If you haven’t been in a hospital lately, keep up the good work. If you have, as I recently was, you’ll find there’s some amazing technology making our lives much more productive and safe. My recent medical adventure was cataract removal. The only part I could easily appreciate was the nurse verifying which eye was the victim by putting a big, black ink dot over that eye so no one could miss it. The procedure is scary fast – about 15 minutes. You are conscious and can hear the play-by-play of the surgeon and intern making critical decisions (“no, oh sh…” thankfully was not heard). An hour later, an eye which could only read the two big letters at the top of the eye chart before could read down the entire chart and even two lines into the second page. They had cut out the natural lens covered with a cataract sight and inserted a new, artificial lens correcting for both the cataracts and astigmatism which goes back to my childhood. This was all done with a lens engineered for my eye alone. And, yes, there was a charge above OHIP but really, that’s a lot of technology for less than $1000.00. The wait time for the procedure was about 2.5 months and it was done at a public hospital, not a private clinic. Co-incidentally I began reading my U of T alumni engineering magazine (Skulematters, 2016 edition) which had considerable space devoted to bioengineering research and new products/processes which in the field. It boggles the mind; everything from equipment that can suture an infant’s blood vessels too small for a surgeon to work on, to systems that grow human cells outside the body, to software systems that optimize the use of scarce operating rooms and surgical staff across a network of hospitals (patient sharing). My personal experience was relatively minor, but its precise and successful outcome says our lives can improve hugely when medical science and engineering collaborate to solve complex problems. The availability of the procedure also suggested that resources are being reasonably well managed despite some of the media reports to the contrary. This all bodes well for my grandchildren who will benefit in the future from knowledge and devices yet unknown. The fun part? I soon get to do it again for the other eye. Fortunately, the black ink dot is gone now, so we can start fresh and hear a new play-by-play. We are indeed ever so fortunate to live in Canada at this time in our history. By John Bielby Manufacturing & Executive Management Visit osborne-group.com for other ideas and opinions from our Principals on a range of topics. Their views are their own and...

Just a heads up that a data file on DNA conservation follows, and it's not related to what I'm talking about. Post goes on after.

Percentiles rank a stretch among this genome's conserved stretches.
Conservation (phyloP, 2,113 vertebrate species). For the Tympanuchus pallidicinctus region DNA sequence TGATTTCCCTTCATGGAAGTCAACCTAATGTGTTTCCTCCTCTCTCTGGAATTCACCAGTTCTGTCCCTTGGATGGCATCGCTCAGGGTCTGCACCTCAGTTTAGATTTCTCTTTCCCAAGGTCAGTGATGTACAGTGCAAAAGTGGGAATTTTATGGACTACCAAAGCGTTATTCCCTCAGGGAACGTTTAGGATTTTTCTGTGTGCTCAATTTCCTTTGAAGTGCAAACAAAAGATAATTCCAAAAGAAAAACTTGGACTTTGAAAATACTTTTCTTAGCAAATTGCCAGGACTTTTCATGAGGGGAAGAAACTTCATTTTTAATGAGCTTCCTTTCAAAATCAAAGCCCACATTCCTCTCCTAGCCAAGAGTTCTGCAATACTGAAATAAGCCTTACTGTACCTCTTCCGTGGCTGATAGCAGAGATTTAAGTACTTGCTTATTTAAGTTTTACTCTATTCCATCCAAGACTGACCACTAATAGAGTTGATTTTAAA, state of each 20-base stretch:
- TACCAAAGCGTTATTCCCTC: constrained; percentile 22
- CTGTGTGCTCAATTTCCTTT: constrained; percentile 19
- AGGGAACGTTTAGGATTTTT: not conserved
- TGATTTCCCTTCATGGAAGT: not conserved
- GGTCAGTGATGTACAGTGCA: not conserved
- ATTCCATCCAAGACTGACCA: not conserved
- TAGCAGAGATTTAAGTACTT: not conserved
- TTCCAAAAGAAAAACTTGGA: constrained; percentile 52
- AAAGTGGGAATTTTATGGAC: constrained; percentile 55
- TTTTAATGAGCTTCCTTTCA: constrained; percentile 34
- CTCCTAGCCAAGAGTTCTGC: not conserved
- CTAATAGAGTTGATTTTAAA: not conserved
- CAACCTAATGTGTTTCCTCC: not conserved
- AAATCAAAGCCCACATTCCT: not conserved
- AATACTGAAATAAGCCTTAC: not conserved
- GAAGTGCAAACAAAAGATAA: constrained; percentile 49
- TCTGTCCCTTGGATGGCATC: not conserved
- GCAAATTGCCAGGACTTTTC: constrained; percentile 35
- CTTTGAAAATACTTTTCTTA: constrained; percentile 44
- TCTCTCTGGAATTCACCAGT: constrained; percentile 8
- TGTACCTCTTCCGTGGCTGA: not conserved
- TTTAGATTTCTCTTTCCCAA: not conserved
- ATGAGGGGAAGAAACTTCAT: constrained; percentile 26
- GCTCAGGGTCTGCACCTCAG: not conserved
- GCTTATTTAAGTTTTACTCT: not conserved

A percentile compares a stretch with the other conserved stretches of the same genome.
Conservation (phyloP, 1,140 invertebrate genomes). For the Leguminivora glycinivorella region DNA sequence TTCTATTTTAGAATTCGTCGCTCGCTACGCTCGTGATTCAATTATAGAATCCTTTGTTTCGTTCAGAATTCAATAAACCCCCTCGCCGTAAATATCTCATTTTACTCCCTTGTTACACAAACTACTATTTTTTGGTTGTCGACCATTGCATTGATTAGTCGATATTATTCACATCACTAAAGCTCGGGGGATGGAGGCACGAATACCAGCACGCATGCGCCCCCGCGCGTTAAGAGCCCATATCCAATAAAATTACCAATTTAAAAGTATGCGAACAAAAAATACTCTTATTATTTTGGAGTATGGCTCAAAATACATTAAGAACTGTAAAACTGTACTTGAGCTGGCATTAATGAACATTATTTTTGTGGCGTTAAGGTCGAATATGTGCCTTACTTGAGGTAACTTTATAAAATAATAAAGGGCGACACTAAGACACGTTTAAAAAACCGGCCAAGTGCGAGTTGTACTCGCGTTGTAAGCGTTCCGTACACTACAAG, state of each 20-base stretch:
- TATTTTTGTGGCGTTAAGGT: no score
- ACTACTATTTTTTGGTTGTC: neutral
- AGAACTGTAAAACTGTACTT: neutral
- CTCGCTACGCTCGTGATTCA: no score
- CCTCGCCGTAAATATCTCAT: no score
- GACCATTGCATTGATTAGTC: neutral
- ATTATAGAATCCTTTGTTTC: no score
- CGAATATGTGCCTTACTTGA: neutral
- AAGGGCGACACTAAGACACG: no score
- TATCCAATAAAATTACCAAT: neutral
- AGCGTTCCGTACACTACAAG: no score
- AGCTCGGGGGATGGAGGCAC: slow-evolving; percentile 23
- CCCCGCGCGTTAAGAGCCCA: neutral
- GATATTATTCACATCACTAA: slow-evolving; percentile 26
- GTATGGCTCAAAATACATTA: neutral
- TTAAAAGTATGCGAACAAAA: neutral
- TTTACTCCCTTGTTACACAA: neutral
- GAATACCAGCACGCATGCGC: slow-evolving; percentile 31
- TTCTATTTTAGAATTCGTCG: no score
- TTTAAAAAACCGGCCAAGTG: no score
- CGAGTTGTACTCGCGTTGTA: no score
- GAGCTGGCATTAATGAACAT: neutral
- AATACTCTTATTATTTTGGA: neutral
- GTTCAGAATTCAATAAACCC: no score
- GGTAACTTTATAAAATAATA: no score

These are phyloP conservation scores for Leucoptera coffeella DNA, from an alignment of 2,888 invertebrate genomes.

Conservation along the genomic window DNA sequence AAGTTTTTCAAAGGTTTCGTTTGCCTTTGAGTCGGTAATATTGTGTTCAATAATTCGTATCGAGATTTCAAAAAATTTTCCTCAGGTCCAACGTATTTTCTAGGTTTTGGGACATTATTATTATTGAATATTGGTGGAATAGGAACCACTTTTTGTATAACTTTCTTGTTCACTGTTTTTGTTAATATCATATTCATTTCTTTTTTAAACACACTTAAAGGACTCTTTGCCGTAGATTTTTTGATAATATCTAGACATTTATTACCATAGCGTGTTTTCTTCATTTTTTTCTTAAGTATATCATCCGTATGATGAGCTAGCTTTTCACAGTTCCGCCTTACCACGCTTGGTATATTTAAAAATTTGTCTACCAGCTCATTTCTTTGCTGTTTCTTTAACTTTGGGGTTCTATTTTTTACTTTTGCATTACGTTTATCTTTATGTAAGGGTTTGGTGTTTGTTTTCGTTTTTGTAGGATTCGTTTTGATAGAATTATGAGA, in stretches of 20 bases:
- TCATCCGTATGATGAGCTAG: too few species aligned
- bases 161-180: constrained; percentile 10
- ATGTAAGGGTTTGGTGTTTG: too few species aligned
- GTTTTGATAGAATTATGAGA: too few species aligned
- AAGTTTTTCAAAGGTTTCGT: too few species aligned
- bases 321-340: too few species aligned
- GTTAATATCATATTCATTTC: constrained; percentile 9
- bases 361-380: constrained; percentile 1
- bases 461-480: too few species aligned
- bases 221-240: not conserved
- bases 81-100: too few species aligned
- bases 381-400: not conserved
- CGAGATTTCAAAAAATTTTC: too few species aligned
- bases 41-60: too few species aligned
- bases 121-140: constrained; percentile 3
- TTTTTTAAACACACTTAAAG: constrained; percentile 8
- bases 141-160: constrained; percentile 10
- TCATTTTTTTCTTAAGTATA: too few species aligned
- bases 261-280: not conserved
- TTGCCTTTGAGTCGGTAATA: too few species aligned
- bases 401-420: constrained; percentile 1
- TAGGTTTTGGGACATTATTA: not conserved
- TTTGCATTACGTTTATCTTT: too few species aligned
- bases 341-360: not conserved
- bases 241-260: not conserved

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Does Diverse Experience Really Matter?

Posted by on Apr 17, 2017 in Osborne Insights Blogs | 0 comments

Looking back over my career, I saw many different business models and strategic outcomes. The question of career experience and how a senior executive “fits” a particular business can vary from very well, to OK to not at all. Clearly one size in executive talent, does not fit all. And not all experience is transferrable. Two weeks ago a colleague ”moved on” as we say. During our goodbyes, she mentioned remembering my saying that I had moved around and been involved in many businesses (7 plus interdivisional moves), adding significant value to my knowledge base. And it is true. It prepared me for the strong consulting/interim management career which I now enjoy, where working with several diverse businesses per year is the norm. So what have I learned about this element called experience? For me, it has been that each situation truly is different (no surprise there); using a template to build complex enterprise solutions is not the answer. Every business problem has more than one solution so you have to consider several before running forward into battle. A few examples: I’ve seen a very successful private business that did only one P&L per year. While a bit extreme (and that business has since moved to more conventional accounting) the lesson may be to remember that the financials are only an outcome of business execution and that many astute managers already know where the numbers will land long before the accountants give the answer with exquisite precision. Certainly singular monthly financials, by themselves, are not of great use. I’ve seen management too long at the helm lose all vigor, unable to make impactful strategic moves. They remain wedded to one vision of how the world looks and stifle any challenging new initiative. It’s very rare for a leader to remain innovative beyond 8-10 years and probably less in today’s world. I’ve seen companies (dare I say overstaffed with head office MBA’s?) recut budgets three times per year and others which make an estimate of the month-end every Friday and then, in a four day close, estimate the month-end in a daily conference call, dissecting the minutia of the changes until day four arrives to end the silliness. To what end I say? Micromanaging through the numbers is not strategic execution and no doubt destroys management initiative and energy. I’ve often seen companies fail to take risk or to spend capital on R & D, missing key growth and market expansion opportunities. The best managed businesses truly differentiate themselves with a strong culture of well-considered risk taking. Frequently the top manager is the enabler by taking occasional failure in stride. Being an engineer, early on in my career I chased...